May 9 (UPI) -- A son of Korean War refugees who lost to ousted leader Park Geun-hye in the last South Korean election has won the presidency in a country calling for economic and political reform.
Moon Jae-in, who had pledged to tackle Korea's economic woes and reform the country's powerful business conglomerates, won the election by a landslide.
The president-elect said his victory came from the "desperation of the people for a new government."
In his victory speech, Moon pledged to be a president for all, and to build bridges with former political rivals.
Exit polls showed Moon at first place with 41.4 percent of the vote, followed by the conservative Hong Jun-pyo at 23.3 percent and centrist Ahn Cheol-soo at 21.8 percent, CNN reported.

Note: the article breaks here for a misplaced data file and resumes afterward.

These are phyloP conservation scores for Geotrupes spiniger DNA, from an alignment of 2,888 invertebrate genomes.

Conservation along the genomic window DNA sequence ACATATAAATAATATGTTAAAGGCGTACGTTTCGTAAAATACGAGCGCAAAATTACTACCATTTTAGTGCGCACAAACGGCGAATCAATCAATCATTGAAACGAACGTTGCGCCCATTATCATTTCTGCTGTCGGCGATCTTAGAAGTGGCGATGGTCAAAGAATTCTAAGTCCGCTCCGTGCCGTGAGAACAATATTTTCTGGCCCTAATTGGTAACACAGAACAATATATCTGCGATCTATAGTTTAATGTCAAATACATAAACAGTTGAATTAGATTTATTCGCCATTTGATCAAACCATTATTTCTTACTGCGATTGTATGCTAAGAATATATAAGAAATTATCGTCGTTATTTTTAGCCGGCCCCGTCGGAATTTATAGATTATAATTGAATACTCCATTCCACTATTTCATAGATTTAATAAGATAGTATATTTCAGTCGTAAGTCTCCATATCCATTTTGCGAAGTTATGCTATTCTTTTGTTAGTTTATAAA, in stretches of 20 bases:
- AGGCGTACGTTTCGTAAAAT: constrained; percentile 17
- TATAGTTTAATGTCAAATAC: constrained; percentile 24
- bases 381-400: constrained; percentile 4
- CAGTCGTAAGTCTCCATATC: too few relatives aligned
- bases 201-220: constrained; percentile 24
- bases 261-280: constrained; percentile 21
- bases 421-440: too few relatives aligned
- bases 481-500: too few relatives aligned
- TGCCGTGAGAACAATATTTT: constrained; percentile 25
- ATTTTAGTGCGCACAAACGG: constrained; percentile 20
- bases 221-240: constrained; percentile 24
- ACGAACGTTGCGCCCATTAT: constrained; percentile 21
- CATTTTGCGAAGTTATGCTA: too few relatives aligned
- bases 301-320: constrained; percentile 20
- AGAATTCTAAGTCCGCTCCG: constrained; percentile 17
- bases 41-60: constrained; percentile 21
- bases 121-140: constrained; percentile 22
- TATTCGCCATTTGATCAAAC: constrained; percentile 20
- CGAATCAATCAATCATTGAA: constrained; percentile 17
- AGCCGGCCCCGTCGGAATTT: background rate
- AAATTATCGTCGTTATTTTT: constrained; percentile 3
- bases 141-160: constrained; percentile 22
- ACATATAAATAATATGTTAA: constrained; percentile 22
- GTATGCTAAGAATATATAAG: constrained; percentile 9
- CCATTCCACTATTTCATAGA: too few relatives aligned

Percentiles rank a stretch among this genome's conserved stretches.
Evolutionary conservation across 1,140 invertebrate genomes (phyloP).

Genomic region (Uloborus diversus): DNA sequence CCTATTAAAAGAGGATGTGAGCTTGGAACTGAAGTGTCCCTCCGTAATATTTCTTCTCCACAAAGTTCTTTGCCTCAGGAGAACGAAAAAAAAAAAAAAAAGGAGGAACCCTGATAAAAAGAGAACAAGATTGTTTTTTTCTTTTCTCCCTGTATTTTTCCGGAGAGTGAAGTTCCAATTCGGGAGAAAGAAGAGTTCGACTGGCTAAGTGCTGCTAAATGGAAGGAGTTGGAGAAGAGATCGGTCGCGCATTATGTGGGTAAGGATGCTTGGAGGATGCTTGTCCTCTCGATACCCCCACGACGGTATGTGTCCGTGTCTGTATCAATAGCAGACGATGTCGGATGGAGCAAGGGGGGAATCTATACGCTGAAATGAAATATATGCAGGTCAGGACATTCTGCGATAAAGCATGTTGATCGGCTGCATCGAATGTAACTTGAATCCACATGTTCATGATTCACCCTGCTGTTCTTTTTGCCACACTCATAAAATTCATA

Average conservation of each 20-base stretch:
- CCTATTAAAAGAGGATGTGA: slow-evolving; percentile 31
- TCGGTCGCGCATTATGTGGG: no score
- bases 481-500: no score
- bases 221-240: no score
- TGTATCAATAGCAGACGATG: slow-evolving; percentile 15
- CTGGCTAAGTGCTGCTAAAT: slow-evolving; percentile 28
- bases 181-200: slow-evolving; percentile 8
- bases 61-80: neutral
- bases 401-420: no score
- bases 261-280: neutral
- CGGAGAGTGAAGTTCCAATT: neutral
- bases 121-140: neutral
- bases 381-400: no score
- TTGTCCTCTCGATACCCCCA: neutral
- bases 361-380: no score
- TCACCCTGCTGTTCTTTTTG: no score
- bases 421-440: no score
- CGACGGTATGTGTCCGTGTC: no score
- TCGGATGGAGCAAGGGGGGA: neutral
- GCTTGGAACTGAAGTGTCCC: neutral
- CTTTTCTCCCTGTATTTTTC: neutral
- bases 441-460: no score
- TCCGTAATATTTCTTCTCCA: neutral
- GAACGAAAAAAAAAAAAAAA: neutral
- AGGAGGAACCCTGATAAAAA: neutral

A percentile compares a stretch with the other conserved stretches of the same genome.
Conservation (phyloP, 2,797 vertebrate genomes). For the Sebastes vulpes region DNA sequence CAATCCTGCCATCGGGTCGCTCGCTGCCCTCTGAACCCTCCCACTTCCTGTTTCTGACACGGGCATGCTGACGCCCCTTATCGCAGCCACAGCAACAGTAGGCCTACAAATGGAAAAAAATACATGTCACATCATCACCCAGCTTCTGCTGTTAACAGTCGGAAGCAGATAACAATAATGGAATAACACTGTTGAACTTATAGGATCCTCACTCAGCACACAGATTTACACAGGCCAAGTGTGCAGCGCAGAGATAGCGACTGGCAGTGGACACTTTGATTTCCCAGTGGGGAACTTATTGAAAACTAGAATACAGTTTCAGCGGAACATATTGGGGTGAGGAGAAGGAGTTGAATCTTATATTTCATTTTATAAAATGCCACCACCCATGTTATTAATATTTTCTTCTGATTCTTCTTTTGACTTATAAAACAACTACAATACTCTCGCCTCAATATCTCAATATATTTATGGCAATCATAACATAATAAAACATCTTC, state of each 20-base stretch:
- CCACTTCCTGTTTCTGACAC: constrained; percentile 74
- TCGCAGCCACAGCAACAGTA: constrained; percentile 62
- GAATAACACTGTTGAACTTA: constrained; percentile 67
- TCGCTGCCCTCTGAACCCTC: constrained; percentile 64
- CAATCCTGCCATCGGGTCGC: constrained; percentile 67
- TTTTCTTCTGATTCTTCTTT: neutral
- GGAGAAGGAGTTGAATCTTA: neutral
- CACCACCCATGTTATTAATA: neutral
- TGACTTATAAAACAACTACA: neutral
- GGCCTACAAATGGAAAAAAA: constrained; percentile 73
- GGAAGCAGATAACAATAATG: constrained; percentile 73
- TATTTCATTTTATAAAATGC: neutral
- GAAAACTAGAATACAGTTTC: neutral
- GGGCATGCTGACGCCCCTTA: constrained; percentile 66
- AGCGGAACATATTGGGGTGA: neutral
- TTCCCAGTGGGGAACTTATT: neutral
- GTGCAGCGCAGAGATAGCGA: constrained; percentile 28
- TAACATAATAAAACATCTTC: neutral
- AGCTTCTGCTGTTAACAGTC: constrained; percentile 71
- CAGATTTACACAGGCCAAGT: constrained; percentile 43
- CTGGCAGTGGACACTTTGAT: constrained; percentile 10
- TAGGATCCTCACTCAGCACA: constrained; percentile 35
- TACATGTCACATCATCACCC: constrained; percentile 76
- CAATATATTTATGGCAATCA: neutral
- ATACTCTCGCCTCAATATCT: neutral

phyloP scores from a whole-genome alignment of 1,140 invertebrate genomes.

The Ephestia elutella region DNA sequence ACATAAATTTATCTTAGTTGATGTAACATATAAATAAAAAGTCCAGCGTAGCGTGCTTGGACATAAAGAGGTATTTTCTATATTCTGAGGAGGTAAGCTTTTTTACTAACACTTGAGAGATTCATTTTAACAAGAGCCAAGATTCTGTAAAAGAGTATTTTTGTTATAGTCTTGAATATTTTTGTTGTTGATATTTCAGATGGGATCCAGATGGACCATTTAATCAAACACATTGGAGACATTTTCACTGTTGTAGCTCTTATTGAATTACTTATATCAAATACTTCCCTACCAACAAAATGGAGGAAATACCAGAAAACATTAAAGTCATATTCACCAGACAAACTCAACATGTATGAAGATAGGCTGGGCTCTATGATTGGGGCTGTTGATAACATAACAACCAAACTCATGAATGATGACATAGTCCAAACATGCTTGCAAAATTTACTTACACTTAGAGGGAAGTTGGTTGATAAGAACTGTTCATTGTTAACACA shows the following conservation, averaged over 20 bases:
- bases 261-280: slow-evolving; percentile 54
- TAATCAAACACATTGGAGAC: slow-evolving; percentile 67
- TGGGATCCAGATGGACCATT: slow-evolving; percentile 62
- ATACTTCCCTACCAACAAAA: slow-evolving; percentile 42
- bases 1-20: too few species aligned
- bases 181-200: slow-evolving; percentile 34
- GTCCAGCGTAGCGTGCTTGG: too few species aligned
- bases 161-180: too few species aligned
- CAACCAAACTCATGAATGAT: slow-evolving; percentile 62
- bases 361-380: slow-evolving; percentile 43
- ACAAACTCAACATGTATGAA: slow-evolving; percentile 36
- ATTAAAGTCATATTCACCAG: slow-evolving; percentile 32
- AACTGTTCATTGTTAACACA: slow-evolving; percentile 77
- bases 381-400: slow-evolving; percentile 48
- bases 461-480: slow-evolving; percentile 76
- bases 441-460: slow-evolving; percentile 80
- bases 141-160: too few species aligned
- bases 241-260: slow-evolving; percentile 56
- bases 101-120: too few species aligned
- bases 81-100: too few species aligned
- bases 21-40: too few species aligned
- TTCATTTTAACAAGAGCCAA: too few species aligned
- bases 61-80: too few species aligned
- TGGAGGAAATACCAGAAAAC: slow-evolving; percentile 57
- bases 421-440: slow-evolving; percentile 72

Yonhap reported Ahn conceded defeat before the official announcement, and the Liberty Party Korea's Hong told reporters earlier in the evening that he would be "satisfied with restoring his party," referring to the deep divisions that beset Korea's conservatives after the impeachment of Park for her involvement in a corruption scandal that enriched her friend Choi Soon-sil.
South Korean voters turned out in record numbers.
According to the National Election Commission, more than 33.8 million people voted, a 77.2 percent turnout that is the highest since 1997, when President Kim Dae-jung was elected.
Moon, much like his predecessor, has signaled interest in greater engagement with North Korea, but has balanced statements with a willingness to prioritize the bilateral alliance with the United States.
Moon has said a meeting with U.S. President Donald Trump would be his first priority.